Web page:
"Crowds were the same as last year but if it hadn't been for the disastrous first night when torrential rain storms meant a gate of less than a thousand, the figures would have been well up. The last night was a sell out as usual with 7,000 packed in and every other night bar the first, was up on last year.
"I'd definitely like to see the race better supported though. If every cycling enthusiast in the country came to just one session we'd have full houses all the time, even without the general public."
Some cyclists have opined that the ticket prices are too high. Webb is familiar with the argument but has rather pointed feelings in that direction. "It's a simple fact of life that Allied Breweries aren't picking up the total bill and I have to balance the budget.
"Now cyclist are notorious for not spending money. Most of them still wouldn't come if it was only 25p admission - but make it free and they'd be there in droves.
"As for the general public, well the Wembley box-office tell me that for every show they have there, and that includes the six, the tickets first sold are the most expensive ones and the slow ones stick.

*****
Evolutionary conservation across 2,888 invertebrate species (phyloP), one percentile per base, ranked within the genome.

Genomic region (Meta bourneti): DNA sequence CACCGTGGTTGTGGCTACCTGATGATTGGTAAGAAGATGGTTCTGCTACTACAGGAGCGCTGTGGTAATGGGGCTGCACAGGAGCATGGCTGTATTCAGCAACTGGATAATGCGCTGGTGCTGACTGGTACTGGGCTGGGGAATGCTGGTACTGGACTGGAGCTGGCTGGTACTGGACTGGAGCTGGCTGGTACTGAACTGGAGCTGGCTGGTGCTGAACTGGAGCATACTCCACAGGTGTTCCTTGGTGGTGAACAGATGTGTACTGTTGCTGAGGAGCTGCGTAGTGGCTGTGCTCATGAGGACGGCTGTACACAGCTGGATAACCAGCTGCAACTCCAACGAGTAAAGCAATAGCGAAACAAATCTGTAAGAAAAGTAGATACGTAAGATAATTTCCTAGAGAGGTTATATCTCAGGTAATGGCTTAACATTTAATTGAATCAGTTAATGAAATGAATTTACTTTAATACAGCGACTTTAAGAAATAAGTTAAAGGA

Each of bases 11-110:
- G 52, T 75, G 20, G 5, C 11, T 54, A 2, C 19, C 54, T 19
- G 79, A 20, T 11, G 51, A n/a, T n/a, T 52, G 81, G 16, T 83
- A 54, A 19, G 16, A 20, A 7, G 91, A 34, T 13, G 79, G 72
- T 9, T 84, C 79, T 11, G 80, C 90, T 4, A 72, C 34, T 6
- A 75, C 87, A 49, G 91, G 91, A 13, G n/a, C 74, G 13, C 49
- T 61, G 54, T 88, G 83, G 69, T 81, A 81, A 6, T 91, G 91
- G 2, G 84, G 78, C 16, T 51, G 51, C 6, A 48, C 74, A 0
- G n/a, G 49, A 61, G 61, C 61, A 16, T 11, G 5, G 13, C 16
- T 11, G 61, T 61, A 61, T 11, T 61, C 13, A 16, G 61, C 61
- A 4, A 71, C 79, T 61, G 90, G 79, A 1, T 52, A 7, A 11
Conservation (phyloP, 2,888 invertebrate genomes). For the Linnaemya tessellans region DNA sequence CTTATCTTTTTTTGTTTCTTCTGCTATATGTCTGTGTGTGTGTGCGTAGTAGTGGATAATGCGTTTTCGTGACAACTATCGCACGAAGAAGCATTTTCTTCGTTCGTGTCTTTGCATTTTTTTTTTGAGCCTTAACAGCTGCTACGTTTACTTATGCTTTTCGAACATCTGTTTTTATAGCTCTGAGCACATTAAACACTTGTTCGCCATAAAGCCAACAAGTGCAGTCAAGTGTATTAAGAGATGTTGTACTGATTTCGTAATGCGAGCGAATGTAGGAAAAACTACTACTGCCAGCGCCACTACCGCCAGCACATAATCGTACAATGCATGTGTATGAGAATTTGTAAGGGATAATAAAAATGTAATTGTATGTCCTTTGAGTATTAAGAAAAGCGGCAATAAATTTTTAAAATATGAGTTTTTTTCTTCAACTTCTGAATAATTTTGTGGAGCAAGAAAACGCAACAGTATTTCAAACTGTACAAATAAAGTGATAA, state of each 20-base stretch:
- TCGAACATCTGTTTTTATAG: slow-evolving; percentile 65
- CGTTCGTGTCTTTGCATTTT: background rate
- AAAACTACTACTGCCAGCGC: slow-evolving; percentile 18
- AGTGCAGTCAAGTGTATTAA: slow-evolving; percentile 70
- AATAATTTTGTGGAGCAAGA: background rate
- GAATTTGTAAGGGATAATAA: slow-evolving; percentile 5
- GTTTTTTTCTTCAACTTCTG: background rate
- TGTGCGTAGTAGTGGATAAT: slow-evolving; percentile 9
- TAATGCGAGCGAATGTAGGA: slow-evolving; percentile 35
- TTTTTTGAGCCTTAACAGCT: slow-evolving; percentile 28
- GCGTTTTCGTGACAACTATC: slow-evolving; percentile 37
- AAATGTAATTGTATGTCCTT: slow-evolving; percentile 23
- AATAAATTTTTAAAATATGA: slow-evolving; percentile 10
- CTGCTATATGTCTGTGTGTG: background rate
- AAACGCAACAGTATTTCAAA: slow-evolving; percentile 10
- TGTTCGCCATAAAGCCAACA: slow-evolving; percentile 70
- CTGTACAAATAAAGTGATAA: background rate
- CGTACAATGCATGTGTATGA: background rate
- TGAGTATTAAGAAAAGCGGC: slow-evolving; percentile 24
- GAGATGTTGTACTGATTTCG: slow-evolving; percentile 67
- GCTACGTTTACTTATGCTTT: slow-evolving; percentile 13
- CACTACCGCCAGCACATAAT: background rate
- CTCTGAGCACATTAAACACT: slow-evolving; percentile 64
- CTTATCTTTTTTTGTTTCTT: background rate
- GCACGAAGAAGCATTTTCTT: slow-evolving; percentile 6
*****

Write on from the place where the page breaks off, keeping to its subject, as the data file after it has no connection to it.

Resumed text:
"If someone's taking a girl out he wants the best, if he can't get it he'd rather go somewhere else. Even if I pulled the prices right down I still wouldn't be able to sell those acres of seats up the back."
However, Ron feels he can improve attendances on the slow nights by providing extra attractions: "One idea might be to run each night as a separately sponsored race with a really worthwhile prize, then have an overall prize at the end - something like they do at the Horse of The Year Show where they have a different major event each night.